The Handling of Violence in Eight North American Indian Groups
Native Americans, ethnology, culture and identity, physical violence, anthropology, Human Relations Area Files
Anthropology | Indigenous Studies | Race, Ethnicity and Post-Colonial Studies | Social and Cultural Anthropology | United States History
There are two broad objectives which are pertinent to the construction of this Senior Honors Project. The first objective is an attempt to become familiar with the discipline of anthropology and, specifically, the literature of ethnology. The second objective is to become acquainted with and skilled in the use of the Human Relations Area Files as a research tool. The files were originally developed in 1937 by an organization called the Cross-Cultural Survey. This organization was begun by the Institute of Human Relations at Yale University under the original direction of George P. Murdock and later, Clellan S. Ford. It's purpose was to assemble and classify anthropological data concerning a representative sample of the peoples of the world. In 1949 the Human Relations Area Files, Inc. was created as an inter-university organization to produce the files for each of its member institutions. The information was obtained through the use of the files located at the University of Southern California.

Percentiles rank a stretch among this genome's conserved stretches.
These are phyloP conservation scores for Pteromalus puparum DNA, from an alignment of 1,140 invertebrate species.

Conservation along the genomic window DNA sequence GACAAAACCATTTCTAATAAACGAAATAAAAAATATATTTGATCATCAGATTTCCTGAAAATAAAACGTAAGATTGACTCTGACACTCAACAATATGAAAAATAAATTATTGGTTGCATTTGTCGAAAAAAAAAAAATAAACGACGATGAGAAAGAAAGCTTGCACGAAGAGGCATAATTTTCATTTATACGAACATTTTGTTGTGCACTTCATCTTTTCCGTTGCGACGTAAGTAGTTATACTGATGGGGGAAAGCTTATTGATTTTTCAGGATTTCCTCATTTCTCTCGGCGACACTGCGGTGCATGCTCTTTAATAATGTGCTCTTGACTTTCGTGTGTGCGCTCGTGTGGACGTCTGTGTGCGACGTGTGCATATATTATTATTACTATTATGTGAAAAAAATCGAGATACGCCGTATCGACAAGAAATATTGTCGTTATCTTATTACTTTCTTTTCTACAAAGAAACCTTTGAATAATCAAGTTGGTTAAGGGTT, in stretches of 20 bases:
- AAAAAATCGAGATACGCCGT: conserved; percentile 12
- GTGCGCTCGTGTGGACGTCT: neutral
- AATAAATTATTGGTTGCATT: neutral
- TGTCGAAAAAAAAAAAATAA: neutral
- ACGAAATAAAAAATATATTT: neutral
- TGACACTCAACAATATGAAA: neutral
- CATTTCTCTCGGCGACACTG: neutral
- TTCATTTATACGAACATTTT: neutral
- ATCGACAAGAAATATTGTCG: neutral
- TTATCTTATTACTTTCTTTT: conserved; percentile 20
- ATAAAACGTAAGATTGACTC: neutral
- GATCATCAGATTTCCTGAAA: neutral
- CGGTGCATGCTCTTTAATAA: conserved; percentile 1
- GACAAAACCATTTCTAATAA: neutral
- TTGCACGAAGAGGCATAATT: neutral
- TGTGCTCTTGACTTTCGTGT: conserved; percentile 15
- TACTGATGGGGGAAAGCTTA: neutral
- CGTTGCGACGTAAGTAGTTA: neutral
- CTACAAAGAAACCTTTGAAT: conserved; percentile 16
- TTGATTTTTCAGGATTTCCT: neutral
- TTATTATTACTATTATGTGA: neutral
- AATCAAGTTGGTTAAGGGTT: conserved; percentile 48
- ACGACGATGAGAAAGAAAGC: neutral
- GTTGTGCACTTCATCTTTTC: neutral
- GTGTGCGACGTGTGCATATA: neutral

Department 1 Awarding Honors Status
Sociology and Anthropology
Maynard, K. A. (1969). The Handling of Violence in Eight North American Indian Groups (Undergraduate honors thesis, University of Redlands). Retrieved from https://inspire.redlands.edu/cas_honors/777